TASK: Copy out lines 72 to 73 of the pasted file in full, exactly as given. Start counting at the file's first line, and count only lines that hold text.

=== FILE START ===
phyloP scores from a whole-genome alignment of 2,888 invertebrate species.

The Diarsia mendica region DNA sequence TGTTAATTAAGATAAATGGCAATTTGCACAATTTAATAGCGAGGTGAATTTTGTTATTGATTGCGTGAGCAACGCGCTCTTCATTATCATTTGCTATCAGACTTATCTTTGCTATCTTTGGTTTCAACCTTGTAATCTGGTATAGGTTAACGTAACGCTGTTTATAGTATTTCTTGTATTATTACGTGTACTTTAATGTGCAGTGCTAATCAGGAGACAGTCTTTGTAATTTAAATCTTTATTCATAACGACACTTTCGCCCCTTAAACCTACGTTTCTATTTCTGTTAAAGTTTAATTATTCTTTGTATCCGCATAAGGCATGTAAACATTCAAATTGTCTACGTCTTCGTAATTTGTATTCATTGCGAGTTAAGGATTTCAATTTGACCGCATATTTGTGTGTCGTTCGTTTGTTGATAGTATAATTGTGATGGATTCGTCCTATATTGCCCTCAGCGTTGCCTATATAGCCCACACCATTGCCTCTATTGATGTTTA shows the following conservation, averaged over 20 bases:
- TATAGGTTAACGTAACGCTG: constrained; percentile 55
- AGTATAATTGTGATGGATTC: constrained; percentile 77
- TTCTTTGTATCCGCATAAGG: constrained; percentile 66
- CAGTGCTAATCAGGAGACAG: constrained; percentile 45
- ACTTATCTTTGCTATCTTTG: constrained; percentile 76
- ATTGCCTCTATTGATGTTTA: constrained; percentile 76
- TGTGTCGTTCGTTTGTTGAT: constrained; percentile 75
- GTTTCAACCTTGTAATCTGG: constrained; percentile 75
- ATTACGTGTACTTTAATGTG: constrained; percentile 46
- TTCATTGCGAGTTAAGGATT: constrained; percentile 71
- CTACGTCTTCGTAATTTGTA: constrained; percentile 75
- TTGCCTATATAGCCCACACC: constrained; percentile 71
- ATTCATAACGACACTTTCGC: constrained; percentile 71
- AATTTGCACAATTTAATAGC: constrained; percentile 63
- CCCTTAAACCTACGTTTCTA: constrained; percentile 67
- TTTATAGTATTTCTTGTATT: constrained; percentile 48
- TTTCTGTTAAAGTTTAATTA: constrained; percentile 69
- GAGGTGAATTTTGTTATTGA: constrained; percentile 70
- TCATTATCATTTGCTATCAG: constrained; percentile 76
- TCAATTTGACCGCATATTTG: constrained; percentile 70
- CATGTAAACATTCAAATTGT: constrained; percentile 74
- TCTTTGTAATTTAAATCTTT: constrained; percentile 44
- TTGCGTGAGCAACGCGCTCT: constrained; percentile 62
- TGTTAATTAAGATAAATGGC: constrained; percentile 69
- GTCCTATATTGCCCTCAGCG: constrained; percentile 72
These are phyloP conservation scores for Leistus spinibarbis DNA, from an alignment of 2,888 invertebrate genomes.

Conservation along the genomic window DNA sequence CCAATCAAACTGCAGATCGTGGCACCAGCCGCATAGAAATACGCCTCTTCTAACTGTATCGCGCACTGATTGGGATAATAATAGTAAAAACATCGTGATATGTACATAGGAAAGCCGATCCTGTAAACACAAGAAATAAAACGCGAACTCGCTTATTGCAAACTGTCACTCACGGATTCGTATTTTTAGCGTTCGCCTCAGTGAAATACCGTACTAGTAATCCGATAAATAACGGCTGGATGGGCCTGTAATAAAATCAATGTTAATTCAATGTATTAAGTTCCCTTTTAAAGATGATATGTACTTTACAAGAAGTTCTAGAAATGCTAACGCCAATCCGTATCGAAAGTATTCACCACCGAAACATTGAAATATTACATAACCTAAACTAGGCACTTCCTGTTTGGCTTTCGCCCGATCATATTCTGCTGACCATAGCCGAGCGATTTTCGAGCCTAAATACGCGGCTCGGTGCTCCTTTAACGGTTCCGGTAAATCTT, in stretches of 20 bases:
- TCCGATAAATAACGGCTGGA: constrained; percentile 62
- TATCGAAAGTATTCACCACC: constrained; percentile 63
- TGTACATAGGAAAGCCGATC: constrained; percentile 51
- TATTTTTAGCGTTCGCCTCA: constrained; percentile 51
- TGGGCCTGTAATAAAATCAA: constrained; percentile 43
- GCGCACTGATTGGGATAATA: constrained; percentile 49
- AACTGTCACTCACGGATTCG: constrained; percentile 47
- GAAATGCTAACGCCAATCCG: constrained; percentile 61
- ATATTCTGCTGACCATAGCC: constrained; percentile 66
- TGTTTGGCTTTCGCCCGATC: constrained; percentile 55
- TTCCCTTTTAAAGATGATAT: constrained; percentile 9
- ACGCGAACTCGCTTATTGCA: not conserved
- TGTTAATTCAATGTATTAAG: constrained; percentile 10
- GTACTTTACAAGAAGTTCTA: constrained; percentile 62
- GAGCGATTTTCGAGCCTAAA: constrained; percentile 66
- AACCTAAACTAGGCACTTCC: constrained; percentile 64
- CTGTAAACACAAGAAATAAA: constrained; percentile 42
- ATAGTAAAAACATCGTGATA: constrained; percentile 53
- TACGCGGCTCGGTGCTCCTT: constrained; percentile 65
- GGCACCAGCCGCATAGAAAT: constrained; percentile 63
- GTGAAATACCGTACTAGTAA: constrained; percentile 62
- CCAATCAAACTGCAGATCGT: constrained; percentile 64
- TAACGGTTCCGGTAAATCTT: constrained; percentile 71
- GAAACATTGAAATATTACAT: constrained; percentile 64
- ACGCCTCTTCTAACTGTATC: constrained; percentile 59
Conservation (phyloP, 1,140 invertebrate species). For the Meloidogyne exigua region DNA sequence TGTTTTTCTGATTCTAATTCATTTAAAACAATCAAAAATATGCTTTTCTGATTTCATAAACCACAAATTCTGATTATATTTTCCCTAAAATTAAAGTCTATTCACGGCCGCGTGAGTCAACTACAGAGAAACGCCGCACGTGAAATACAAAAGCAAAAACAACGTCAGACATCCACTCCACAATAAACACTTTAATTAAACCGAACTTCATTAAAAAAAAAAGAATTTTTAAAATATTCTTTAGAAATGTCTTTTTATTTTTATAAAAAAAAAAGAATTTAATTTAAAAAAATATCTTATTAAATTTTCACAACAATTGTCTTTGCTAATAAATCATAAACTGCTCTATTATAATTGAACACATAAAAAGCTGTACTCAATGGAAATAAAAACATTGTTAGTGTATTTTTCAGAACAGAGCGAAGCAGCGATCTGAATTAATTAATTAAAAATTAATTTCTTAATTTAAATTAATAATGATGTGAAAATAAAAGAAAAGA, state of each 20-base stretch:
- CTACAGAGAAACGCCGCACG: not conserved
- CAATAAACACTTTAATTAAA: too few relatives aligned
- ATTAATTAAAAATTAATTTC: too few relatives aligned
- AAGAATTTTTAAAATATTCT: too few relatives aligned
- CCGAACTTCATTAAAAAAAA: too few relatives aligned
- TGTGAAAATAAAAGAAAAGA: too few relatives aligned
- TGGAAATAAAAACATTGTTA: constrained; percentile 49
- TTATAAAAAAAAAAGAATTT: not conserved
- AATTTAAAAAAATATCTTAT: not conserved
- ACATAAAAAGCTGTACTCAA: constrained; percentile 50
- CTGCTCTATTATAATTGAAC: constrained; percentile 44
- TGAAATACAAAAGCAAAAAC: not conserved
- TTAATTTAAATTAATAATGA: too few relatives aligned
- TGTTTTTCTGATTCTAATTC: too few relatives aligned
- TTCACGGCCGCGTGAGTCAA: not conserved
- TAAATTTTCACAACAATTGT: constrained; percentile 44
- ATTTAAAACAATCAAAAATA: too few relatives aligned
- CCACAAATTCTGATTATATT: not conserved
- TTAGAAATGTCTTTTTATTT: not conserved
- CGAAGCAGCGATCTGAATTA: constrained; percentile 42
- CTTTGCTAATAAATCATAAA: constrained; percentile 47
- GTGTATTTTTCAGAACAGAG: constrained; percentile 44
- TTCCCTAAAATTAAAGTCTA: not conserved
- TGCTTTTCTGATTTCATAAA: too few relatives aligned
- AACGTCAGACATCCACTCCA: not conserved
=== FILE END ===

- ATTTAAAACAATCAAAAATA: too few relatives aligned
- CCACAAATTCTGATTATATT: not conserved